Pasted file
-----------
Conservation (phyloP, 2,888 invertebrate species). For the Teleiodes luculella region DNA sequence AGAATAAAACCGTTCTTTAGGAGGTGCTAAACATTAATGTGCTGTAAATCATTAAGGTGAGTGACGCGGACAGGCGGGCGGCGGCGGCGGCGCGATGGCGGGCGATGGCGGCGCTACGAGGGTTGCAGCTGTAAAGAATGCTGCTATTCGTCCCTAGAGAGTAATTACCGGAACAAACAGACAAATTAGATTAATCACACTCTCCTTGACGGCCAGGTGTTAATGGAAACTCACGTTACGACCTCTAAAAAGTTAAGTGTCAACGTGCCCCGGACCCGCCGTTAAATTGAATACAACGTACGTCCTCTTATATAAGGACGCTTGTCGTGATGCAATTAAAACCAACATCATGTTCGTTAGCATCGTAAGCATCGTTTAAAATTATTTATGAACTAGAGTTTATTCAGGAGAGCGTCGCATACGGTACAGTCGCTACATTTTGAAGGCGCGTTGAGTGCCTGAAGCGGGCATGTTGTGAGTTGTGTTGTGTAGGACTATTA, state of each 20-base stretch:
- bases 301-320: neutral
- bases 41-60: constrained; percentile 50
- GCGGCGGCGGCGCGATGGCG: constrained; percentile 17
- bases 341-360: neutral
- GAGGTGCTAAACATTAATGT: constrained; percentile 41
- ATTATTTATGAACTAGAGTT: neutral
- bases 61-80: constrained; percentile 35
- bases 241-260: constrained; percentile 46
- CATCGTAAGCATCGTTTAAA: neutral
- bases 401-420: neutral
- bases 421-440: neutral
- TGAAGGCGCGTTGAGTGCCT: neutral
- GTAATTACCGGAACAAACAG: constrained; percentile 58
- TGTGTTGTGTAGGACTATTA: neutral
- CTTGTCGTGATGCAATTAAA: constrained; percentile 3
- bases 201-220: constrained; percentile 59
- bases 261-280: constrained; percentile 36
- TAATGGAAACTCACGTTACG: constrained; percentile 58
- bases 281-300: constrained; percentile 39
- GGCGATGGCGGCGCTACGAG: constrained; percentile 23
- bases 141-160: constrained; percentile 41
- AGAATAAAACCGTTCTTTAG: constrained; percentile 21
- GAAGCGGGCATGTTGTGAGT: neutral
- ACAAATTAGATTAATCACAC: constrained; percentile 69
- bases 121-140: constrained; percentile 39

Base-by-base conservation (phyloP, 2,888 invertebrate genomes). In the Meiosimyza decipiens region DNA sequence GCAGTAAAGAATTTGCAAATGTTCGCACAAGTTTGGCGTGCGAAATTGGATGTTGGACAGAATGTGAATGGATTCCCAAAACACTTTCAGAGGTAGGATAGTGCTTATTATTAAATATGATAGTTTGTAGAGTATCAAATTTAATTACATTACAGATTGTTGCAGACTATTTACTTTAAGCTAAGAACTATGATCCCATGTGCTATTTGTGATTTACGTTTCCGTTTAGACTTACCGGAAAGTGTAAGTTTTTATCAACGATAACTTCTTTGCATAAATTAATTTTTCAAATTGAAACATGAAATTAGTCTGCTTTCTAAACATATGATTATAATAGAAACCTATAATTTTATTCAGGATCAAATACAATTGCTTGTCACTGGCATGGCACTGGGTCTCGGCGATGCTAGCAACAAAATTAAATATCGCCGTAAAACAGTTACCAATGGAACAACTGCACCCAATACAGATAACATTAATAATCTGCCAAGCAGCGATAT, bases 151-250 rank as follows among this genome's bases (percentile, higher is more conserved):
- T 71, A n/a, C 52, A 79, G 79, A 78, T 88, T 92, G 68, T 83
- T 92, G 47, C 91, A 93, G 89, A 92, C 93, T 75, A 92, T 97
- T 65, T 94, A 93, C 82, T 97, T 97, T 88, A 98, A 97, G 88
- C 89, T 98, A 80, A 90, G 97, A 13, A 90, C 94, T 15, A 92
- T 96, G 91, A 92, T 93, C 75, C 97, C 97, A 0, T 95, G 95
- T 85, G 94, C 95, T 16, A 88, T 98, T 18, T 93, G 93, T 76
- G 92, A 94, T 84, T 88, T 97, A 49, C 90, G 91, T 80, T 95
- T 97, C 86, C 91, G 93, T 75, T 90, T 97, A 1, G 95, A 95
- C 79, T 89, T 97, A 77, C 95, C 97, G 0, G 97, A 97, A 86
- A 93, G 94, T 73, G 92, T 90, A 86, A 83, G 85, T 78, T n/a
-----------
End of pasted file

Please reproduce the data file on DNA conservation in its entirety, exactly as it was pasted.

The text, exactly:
Conservation (phyloP, 2,888 invertebrate species). For the Teleiodes luculella region DNA sequence AGAATAAAACCGTTCTTTAGGAGGTGCTAAACATTAATGTGCTGTAAATCATTAAGGTGAGTGACGCGGACAGGCGGGCGGCGGCGGCGGCGCGATGGCGGGCGATGGCGGCGCTACGAGGGTTGCAGCTGTAAAGAATGCTGCTATTCGTCCCTAGAGAGTAATTACCGGAACAAACAGACAAATTAGATTAATCACACTCTCCTTGACGGCCAGGTGTTAATGGAAACTCACGTTACGACCTCTAAAAAGTTAAGTGTCAACGTGCCCCGGACCCGCCGTTAAATTGAATACAACGTACGTCCTCTTATATAAGGACGCTTGTCGTGATGCAATTAAAACCAACATCATGTTCGTTAGCATCGTAAGCATCGTTTAAAATTATTTATGAACTAGAGTTTATTCAGGAGAGCGTCGCATACGGTACAGTCGCTACATTTTGAAGGCGCGTTGAGTGCCTGAAGCGGGCATGTTGTGAGTTGTGTTGTGTAGGACTATTA, state of each 20-base stretch:
- bases 301-320: neutral
- bases 41-60: constrained; percentile 50
- GCGGCGGCGGCGCGATGGCG: constrained; percentile 17
- bases 341-360: neutral
- GAGGTGCTAAACATTAATGT: constrained; percentile 41
- ATTATTTATGAACTAGAGTT: neutral
- bases 61-80: constrained; percentile 35
- bases 241-260: constrained; percentile 46
- CATCGTAAGCATCGTTTAAA: neutral
- bases 401-420: neutral
- bases 421-440: neutral
- TGAAGGCGCGTTGAGTGCCT: neutral
- GTAATTACCGGAACAAACAG: constrained; percentile 58
- TGTGTTGTGTAGGACTATTA: neutral
- CTTGTCGTGATGCAATTAAA: constrained; percentile 3
- bases 201-220: constrained; percentile 59
- bases 261-280: constrained; percentile 36
- TAATGGAAACTCACGTTACG: constrained; percentile 58
- bases 281-300: constrained; percentile 39
- GGCGATGGCGGCGCTACGAG: constrained; percentile 23
- bases 141-160: constrained; percentile 41
- AGAATAAAACCGTTCTTTAG: constrained; percentile 21
- GAAGCGGGCATGTTGTGAGT: neutral
- ACAAATTAGATTAATCACAC: constrained; percentile 69
- bases 121-140: constrained; percentile 39

Base-by-base conservation (phyloP, 2,888 invertebrate genomes). In the Meiosimyza decipiens region DNA sequence GCAGTAAAGAATTTGCAAATGTTCGCACAAGTTTGGCGTGCGAAATTGGATGTTGGACAGAATGTGAATGGATTCCCAAAACACTTTCAGAGGTAGGATAGTGCTTATTATTAAATATGATAGTTTGTAGAGTATCAAATTTAATTACATTACAGATTGTTGCAGACTATTTACTTTAAGCTAAGAACTATGATCCCATGTGCTATTTGTGATTTACGTTTCCGTTTAGACTTACCGGAAAGTGTAAGTTTTTATCAACGATAACTTCTTTGCATAAATTAATTTTTCAAATTGAAACATGAAATTAGTCTGCTTTCTAAACATATGATTATAATAGAAACCTATAATTTTATTCAGGATCAAATACAATTGCTTGTCACTGGCATGGCACTGGGTCTCGGCGATGCTAGCAACAAAATTAAATATCGCCGTAAAACAGTTACCAATGGAACAACTGCACCCAATACAGATAACATTAATAATCTGCCAAGCAGCGATAT, bases 151-250 rank as follows among this genome's bases (percentile, higher is more conserved):
- T 71, A n/a, C 52, A 79, G 79, A 78, T 88, T 92, G 68, T 83
- T 92, G 47, C 91, A 93, G 89, A 92, C 93, T 75, A 92, T 97
- T 65, T 94, A 93, C 82, T 97, T 97, T 88, A 98, A 97, G 88
- C 89, T 98, A 80, A 90, G 97, A 13, A 90, C 94, T 15, A 92
- T 96, G 91, A 92, T 93, C 75, C 97, C 97, A 0, T 95, G 95
- T 85, G 94, C 95, T 16, A 88, T 98, T 18, T 93, G 93, T 76
- G 92, A 94, T 84, T 88, T 97, A 49, C 90, G 91, T 80, T 95
- T 97, C 86, C 91, G 93, T 75, T 90, T 97, A 1, G 95, A 95
- C 79, T 89, T 97, A 77, C 95, C 97, G 0, G 97, A 97, A 86
- A 93, G 94, T 73, G 92, T 90, A 86, A 83, G 85, T 78, T n/a